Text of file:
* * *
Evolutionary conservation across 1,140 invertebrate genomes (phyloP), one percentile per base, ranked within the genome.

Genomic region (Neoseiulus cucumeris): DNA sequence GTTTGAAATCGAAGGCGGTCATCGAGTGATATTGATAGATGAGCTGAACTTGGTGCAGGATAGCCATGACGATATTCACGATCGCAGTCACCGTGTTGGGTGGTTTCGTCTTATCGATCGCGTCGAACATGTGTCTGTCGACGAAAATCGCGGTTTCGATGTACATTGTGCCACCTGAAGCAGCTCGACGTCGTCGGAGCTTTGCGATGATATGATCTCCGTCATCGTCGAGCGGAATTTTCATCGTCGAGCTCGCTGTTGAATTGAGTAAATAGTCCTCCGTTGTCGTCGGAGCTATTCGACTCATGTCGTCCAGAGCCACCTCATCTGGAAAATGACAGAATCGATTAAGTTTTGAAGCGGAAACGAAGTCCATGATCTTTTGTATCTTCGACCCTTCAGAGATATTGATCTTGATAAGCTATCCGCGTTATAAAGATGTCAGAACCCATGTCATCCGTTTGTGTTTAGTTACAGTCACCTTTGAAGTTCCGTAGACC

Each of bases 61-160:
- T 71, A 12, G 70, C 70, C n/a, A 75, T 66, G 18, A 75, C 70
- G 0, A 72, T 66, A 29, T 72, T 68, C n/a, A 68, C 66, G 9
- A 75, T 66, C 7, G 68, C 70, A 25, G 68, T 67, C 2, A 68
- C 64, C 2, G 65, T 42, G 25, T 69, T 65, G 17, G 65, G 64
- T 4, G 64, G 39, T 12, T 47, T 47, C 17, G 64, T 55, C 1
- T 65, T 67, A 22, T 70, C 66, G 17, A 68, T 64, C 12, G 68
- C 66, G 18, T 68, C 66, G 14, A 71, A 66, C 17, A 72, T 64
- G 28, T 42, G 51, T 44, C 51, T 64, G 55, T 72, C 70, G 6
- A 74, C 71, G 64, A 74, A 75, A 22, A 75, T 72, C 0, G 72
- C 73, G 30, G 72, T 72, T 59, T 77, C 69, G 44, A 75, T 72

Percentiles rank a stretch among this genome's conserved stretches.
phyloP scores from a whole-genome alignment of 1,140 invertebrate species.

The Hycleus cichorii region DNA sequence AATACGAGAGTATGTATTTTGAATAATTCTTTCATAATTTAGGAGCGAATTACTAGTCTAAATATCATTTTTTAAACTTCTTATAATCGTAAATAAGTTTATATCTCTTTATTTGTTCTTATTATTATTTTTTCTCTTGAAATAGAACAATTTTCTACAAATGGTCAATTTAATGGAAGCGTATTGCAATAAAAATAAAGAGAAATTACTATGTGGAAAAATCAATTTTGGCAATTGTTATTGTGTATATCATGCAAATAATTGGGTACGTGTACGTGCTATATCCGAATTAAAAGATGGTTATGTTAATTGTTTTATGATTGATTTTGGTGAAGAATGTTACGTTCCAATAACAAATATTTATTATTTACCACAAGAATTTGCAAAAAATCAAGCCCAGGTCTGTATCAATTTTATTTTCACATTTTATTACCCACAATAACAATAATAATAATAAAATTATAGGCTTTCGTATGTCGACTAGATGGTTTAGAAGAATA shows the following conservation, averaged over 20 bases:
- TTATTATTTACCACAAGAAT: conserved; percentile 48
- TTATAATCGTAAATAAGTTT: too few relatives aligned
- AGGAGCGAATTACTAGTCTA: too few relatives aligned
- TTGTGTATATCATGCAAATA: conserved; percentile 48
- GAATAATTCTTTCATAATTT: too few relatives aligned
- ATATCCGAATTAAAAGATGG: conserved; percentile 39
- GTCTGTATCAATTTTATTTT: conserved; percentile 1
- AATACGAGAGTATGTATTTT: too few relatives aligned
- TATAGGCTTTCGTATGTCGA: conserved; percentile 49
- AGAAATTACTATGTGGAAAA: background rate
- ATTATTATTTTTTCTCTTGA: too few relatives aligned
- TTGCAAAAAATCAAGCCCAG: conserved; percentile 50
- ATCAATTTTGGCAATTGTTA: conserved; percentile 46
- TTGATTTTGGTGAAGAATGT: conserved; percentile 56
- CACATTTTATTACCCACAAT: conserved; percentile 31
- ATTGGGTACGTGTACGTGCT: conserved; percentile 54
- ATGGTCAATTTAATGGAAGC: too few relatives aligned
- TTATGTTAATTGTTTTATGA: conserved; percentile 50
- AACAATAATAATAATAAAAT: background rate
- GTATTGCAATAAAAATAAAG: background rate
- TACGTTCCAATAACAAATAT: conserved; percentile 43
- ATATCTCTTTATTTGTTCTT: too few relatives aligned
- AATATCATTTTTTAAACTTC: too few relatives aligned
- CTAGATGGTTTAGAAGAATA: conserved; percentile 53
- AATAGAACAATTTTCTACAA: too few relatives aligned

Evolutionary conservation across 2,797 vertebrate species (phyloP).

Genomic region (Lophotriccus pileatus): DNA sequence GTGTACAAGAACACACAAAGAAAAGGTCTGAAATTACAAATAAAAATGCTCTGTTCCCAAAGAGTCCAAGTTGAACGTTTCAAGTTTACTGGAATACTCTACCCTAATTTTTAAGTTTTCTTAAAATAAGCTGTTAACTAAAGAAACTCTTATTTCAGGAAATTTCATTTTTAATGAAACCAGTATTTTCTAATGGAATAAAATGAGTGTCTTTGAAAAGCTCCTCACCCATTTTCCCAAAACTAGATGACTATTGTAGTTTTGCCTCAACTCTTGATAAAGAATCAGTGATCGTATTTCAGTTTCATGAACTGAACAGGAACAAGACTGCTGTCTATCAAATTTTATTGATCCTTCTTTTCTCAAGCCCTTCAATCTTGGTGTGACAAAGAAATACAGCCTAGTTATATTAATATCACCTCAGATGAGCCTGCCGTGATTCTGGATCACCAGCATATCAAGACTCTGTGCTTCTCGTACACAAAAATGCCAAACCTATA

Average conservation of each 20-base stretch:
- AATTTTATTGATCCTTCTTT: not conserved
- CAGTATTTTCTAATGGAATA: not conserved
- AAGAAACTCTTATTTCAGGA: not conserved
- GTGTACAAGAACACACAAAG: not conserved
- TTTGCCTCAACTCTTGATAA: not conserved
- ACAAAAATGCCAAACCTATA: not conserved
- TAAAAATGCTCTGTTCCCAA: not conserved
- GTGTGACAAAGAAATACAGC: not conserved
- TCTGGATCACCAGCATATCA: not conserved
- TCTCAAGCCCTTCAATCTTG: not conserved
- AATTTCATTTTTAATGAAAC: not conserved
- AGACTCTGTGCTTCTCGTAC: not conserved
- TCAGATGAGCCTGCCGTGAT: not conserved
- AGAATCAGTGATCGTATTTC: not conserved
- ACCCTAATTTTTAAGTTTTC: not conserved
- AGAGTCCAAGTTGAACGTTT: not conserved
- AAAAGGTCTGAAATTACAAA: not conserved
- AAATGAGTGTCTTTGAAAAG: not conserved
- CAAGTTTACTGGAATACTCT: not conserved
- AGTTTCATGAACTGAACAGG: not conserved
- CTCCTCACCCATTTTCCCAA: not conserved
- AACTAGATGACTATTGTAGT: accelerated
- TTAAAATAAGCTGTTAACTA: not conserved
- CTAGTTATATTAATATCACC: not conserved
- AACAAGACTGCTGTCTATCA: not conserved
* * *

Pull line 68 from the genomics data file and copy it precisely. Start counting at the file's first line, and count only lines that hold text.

- CTAGTTATATTAATATCACC: not conserved